The senior housing industry dealt with an unfortunate combination of high supply and low demand in early 2017—with the result being the lowest occupancy rate since mid-2013.
The first-quarter 2017 senior housing annual inventory growth rate increased 0.2 percentage points from the fourth quarter of 2016 to 3.4%—its fastest pace since at least 2006, according to data released Wednesday by the National Investment Center for Seniors Housing & Care (NIC).
All the while, demand for senior housing slowed, resulting in lower senior housing occupancy nationwide, NIC Chief Economist Beth Burnham Mace told Senior Housing News.
Senior housing annual absorption, a measure of demand, totaled 2.8% in the first quarter of 2017, jumping 0.1 percentage points from the previous quarter and 0.2 percentage points from the first quarter of 2016. While the numbers show that demand ticked up, the pace still slowed from previous quarters.
“The flu season this year was early, severe, long and extended,” Mace explained. “The flu season probably had an impact on absorption patterns.”
The average occupancy rate for senior housing properties fell 0.3 percentage points to 89.3% in the first quarter of 2017, NIC data show. For comparison, average occupancy totaled 89.9% in the first quarter of 2016.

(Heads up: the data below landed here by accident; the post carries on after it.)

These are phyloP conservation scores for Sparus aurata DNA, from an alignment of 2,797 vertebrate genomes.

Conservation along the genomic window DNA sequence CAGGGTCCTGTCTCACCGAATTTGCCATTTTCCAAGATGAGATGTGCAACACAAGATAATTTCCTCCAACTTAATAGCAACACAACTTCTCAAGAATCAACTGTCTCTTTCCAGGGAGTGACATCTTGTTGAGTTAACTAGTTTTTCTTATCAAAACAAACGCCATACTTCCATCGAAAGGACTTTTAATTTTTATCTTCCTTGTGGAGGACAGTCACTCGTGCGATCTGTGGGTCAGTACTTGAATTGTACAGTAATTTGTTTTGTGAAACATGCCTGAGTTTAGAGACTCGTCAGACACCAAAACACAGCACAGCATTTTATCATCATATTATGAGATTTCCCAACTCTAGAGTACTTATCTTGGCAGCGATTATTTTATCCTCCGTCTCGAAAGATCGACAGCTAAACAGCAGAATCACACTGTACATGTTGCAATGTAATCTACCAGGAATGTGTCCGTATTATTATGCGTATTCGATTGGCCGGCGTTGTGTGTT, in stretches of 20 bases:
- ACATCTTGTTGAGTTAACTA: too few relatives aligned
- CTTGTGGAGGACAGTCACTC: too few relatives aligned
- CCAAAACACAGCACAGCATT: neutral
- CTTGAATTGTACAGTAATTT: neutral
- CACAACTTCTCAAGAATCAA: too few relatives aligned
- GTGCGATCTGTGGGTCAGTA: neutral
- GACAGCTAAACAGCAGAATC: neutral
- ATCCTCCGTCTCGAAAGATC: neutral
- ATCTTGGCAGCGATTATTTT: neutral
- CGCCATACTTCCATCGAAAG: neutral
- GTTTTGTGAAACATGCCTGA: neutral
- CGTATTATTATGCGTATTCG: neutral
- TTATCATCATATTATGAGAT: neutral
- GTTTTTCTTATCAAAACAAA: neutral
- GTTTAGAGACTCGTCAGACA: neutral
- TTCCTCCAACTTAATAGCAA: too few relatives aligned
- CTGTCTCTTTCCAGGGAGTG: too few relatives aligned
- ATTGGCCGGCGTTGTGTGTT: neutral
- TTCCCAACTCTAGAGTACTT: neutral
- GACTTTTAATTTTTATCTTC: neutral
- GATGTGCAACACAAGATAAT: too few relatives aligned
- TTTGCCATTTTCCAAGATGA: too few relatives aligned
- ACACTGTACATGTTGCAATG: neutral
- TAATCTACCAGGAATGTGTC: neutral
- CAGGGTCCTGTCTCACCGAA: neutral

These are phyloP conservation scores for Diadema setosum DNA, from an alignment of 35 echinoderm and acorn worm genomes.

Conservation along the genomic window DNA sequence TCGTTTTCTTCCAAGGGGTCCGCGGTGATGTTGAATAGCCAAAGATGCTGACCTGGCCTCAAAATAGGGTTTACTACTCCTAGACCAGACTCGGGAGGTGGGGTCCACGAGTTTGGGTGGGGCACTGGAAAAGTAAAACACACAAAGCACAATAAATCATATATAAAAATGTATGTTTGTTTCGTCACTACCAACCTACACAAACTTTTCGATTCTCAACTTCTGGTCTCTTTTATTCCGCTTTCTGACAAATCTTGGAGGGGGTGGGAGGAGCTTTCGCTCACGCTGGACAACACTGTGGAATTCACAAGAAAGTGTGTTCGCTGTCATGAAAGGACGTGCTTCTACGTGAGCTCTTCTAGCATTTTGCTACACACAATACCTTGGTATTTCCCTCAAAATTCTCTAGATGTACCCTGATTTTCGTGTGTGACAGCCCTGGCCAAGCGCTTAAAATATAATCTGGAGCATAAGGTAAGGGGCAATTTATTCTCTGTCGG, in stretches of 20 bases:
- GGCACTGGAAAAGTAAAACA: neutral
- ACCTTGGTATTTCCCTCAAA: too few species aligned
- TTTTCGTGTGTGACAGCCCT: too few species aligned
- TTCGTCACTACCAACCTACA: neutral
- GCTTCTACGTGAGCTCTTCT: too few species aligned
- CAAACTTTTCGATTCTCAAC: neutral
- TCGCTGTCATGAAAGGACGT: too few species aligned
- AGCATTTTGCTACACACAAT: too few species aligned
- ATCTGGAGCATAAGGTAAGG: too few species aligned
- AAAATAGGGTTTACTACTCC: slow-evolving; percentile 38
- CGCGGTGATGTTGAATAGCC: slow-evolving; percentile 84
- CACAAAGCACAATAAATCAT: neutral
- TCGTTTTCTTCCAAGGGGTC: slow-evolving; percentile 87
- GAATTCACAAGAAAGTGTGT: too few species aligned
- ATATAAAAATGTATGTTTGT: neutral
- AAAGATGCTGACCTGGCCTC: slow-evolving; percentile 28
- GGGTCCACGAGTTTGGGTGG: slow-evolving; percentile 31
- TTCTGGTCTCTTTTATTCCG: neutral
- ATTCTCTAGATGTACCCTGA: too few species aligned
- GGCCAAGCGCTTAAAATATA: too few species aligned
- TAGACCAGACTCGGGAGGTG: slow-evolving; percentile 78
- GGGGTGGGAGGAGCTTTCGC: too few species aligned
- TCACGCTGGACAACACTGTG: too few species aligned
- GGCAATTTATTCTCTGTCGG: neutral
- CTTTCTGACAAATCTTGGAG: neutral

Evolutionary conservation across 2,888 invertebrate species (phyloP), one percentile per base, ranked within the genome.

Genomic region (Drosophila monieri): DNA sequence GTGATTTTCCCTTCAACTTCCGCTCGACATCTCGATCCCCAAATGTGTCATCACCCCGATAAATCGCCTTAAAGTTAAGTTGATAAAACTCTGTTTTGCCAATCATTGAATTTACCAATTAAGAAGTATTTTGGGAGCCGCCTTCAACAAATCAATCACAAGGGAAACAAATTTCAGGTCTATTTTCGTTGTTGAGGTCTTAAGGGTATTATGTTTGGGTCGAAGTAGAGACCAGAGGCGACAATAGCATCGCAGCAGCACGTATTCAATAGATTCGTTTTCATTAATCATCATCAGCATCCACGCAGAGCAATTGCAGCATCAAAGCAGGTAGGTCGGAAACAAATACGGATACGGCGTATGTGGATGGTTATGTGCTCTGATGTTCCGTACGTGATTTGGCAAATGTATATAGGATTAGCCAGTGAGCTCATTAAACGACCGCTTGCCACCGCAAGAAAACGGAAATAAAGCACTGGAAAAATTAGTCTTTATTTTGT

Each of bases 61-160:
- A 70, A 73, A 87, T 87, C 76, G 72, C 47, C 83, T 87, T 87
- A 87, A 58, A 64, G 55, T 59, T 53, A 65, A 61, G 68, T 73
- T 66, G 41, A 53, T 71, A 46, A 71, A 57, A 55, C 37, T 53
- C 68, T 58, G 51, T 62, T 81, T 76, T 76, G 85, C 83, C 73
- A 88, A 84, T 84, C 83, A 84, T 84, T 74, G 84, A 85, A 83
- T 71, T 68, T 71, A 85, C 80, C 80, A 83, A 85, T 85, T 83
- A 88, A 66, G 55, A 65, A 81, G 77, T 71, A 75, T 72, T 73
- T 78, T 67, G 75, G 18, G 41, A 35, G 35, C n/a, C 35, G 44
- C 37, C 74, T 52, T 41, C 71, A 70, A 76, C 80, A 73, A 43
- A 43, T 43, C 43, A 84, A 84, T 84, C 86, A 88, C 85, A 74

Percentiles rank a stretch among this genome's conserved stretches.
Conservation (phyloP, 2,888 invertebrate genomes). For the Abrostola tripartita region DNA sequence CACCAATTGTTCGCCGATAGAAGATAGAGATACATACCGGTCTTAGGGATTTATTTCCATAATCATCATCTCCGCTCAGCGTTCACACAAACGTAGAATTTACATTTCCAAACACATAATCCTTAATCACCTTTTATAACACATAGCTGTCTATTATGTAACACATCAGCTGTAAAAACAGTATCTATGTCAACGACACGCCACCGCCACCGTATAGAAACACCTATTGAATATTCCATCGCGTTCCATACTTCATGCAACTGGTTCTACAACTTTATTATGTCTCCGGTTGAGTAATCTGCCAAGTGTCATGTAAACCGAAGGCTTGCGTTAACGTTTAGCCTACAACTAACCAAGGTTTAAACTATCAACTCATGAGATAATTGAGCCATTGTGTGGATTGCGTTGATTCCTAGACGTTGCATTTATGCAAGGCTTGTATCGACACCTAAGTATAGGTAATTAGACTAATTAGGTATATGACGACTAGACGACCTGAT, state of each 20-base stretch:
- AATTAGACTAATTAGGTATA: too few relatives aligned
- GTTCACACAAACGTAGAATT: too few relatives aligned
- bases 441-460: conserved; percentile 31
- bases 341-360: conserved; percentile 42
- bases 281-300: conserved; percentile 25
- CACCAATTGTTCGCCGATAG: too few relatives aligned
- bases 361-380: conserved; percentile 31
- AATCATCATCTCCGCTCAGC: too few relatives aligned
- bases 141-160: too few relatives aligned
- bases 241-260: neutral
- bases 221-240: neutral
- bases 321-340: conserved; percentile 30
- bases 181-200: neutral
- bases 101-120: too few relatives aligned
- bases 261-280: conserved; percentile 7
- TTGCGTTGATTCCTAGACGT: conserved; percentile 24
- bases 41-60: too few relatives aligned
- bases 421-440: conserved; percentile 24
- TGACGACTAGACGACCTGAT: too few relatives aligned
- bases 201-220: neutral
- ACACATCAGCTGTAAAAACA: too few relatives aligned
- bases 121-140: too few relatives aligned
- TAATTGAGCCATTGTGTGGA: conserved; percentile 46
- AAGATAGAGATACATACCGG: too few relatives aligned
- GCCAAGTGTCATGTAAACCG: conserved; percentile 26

The occupancy rate for assisted living properties, meanwhile, averaged 87.2% during the first quarter of 2017. That’s down from 87.7% in the fourth quarter of 2016 and 88.2% in the first quarter of 2016.
Independent living occupancy stumbled, too, falling 0.2 percentage points from the fourth quarter of 2016 to 90.9%.
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The numbers indicate that some well-noted industry trends are continuing. One is the ongoing pressure from new supply. Another is that independent living appears the asset class with the best near-term prospects.
Compared with assisted living, independent living remains relatively isolated from new supply pressures.
“The impact of new supply in independent living hasn’t been as significant,” Mace said.
In the first quarter of 2017, senior housing construction starts preliminarily totaled 2,845 units, which included 1,457 assisted living units and 1,388 independent living units, the data show. Construction starts in the first quarter of 2016, meanwhile, totaled 2,737 units, made up of 1,935 assisted living units and 802 independent living units.
Given the continued strong inventory growth and sustained levels of construction, solid same-store rent growth was noteworthy, NIC Chief of Research and Analytics Chuck Harry said in a press release.
The average rate of senior housing’s annual asking rent growth was 3.3% in the first quarter of 2017, a drop of 0.4 percentage points from the fourth quarter of 2016 but up from 3.1% in the year-ago period.
“From year-earlier levels, it was fastest for independent living properties, whose asking rents increased by 3.5%, compared to the 3.0% gain seen in assisted living properties,” Harry said. “Both first quarter growth rates, however, were below their respective pace of growth during the latter half of 2016.”
Written by Mary Kate Nelson